Federal Appeals Archives

Does the Constitution's 'excessive fines' clause apply to states?

In 2015, Tyson Timbs pled guilty to heroin charges and sentenced to five years' detention and probation. However, since his 2012 Land Rover was allegedly used to transport the drugs, the state of Indiana seized it as property that had been involved in crime. The vehicle was worth approximately $42,000 -- four times the maximum fine the state could impose for the crime he committed. The trial judge and an appeals court ruled that the seizure violated the Eighth Amendment's prohibition on "excessive fines."

Judge: Tennessee can't revoke driver licenses for unpaid tickets

If you can't afford to pay your Tennessee traffic ticket, the state may have threatened to take away your driver's license -- or it may already have done so. If so, you probably thought that license revocation was a strikingly counterproductive way of getting people to pay debts. After all, most people in Tennessee need to drive to and from work. No license means no work, making it even more difficult to pay off that speeding ticket.

Judge: Tennessee can't take away driver's licenses for court debt

A federal judge has ruled that Tennessee's practice of revoking driver's licenses merely because defendants can't afford to pay court fines and fees. Since the law doesn't provide an exception for the indigent, it violates people's right to due process and equal protection under the law.

Supreme Court affirms warrants required for searches around homes

The U.S. Supreme Court has reaffirmed that police need to obtain a warrant to search the premises around someone's home, even if they think they have spotted stolen property there. They aren't allowed to take a quick peek and initiate a search based on what they see.

Driving a rental car? Police need probable cause to search you

When you're driving in your own car, the police can't just pull you over for no reason -- they need reasonable suspicion that you've committed an offense. Once they've stopped you, they need probable cause to believe that a crime has been committed before they can perform a full search of your vehicle. This is because the Fourth Amendment prohibits government agents from performing unreasonable searches and seizures.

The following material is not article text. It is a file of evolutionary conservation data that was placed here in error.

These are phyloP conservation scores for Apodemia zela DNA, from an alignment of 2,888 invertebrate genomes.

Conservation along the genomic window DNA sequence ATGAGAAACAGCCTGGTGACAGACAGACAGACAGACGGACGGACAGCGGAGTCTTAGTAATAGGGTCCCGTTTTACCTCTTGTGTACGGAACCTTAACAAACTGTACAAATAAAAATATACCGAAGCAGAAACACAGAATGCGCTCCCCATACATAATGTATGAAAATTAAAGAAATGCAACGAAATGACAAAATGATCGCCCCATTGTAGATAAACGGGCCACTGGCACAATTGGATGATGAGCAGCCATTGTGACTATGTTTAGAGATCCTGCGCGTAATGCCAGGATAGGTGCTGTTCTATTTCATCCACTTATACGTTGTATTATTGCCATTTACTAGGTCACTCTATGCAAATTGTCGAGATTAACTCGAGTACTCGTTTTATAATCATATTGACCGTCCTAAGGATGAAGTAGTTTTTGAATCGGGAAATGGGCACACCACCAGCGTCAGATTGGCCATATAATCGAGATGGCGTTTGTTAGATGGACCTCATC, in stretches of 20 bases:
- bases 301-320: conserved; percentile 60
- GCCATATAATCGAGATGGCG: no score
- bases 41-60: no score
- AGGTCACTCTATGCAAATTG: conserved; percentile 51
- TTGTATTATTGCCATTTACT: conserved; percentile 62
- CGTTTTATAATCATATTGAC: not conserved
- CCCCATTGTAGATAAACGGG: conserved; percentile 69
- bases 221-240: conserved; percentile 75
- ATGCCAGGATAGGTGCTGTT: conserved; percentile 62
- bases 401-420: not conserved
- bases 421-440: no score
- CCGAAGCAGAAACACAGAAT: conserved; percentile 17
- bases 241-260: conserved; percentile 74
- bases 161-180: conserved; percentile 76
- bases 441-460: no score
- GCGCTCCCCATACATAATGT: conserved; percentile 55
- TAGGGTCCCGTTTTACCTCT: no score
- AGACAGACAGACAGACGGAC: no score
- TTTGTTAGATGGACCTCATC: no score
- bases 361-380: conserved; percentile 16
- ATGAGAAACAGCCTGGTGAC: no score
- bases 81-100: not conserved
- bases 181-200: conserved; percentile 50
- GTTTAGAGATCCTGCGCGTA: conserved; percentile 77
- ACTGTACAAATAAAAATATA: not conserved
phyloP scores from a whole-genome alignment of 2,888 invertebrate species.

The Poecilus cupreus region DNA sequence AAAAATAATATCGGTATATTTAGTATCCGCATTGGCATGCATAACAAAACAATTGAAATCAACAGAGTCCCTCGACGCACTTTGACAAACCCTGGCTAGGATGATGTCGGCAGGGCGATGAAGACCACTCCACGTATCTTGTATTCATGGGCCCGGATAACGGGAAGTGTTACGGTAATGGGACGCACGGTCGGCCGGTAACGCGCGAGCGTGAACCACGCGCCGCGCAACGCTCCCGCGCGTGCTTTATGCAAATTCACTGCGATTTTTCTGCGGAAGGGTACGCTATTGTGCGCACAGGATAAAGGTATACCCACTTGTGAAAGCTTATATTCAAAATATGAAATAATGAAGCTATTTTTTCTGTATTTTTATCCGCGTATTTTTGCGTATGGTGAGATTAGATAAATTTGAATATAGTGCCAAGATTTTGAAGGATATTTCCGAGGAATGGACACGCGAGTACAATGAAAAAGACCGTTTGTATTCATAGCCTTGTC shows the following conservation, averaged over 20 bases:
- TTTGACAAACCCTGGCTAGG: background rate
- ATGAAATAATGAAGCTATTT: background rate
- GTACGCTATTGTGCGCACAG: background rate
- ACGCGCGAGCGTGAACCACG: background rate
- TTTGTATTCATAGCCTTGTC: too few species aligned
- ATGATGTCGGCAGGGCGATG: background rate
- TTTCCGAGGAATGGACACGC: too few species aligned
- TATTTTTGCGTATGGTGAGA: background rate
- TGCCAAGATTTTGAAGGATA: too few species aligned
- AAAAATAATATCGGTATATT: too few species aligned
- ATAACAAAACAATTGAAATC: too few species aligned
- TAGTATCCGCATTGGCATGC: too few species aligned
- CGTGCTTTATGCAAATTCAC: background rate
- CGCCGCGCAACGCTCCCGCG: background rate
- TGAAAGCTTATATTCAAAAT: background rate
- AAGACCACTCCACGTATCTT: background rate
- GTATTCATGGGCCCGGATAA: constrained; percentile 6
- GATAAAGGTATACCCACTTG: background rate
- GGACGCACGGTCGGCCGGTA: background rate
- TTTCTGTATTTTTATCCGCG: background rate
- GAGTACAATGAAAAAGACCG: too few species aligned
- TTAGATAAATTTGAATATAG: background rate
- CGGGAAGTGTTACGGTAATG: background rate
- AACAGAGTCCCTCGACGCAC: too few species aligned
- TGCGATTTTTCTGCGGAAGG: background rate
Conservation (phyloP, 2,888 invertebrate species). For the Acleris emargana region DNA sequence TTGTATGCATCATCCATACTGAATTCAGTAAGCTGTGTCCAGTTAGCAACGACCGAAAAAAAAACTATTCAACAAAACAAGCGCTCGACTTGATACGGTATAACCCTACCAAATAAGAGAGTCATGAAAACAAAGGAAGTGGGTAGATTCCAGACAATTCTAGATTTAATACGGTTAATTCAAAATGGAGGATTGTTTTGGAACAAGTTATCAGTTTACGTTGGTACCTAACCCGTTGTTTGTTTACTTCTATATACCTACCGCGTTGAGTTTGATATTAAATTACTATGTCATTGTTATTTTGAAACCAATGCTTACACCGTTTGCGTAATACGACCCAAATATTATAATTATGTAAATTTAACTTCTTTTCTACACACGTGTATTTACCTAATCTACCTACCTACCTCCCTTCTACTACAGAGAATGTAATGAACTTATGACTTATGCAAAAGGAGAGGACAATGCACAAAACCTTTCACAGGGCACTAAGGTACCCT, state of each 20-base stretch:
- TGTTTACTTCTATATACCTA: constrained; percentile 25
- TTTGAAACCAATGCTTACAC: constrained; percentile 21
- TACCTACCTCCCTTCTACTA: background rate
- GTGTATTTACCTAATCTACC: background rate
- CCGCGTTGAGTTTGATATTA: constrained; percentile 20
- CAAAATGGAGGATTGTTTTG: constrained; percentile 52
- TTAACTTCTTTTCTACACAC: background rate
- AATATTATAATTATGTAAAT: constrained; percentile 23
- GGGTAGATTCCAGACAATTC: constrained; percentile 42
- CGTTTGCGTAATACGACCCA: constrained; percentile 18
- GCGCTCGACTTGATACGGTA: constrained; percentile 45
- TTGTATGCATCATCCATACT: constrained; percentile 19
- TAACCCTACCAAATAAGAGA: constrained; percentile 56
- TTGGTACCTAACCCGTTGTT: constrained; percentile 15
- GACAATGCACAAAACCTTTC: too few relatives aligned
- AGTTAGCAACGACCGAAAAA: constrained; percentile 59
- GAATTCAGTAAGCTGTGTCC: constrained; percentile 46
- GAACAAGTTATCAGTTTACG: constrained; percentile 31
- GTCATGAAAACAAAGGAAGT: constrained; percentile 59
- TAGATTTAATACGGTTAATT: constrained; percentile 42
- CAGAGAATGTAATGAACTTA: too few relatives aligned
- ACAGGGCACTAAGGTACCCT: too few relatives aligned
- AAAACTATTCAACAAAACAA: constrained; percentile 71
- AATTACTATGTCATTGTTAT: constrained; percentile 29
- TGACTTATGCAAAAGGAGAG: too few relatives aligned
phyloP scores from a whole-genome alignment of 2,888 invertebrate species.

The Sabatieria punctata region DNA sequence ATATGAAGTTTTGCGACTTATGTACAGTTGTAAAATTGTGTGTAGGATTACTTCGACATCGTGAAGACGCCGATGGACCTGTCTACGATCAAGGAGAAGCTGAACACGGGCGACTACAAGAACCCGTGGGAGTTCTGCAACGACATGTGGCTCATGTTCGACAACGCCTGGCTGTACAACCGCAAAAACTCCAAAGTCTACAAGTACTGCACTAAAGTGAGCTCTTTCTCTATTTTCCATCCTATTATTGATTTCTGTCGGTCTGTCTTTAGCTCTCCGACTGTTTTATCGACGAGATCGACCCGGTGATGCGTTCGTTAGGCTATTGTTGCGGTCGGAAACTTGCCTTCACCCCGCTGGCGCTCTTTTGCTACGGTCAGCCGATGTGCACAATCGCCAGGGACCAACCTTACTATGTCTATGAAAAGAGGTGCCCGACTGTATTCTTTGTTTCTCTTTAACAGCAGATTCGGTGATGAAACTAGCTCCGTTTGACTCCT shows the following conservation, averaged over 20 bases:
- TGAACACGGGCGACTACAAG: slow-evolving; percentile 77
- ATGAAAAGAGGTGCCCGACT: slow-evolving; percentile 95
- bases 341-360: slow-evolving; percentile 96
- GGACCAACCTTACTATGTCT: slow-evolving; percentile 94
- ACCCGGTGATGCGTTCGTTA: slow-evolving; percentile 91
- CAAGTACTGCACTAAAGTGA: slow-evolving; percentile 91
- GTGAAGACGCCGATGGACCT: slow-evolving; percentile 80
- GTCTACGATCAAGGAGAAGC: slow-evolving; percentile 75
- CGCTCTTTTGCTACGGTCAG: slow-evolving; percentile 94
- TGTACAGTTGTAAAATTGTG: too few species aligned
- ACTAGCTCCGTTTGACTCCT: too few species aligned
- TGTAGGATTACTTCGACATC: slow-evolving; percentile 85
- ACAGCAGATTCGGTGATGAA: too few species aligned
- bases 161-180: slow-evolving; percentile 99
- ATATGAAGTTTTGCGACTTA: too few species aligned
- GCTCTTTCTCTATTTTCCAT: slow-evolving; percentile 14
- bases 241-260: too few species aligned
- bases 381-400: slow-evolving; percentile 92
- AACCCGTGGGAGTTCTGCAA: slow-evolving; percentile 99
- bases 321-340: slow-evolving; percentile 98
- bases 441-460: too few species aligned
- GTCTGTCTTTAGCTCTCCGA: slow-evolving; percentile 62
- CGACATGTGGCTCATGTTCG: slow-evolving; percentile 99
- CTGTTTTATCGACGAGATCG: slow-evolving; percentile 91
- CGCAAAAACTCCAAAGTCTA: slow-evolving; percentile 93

SCOTUS: Certain constitutional appeals still allowed after pleas

The U.S. Supreme Court has just ruled in favor of an appeal for a man who styles himself a "constitutional bounty hunter." He pled guilty to a gun possession crime but then sought to appeal the constitutionality of the statute.

Supreme Court: Is phone location data admissible without warrant?

The U.S. Supreme Court has just heard an appeal on whether police can collect cellphone location data without a warrant and still have it be admissible against criminal defendants. The case pits Americans' privacy rights against the government's interest in easy access to personal data that can solve crimes.

When does having separate trials violate double jeopardy?

Sometimes, a single defendant is subjected to two separate trials. This is often done in an effort to protect the defendant's right to a fair trial when something in the first trial would create undue prejudice among the jury in the second trial, or vice versa. But what if part of the second trial depends on facts being decided in the first trial?

Improper jury instructions overturn conviction of NY assemblyman

Former New York assembly speaker Sheldon Silver was convicted in November 2015 of public corruption charges including extortion, money laundering and honest services fraud. This week, a three-judge federal appeals panel overturned his convictions on those three counts. A 2016 Supreme Court decision has narrowed the definition of public corruption since his conviction, but the instructions the jury was given in the Silver case reflected the old definition.

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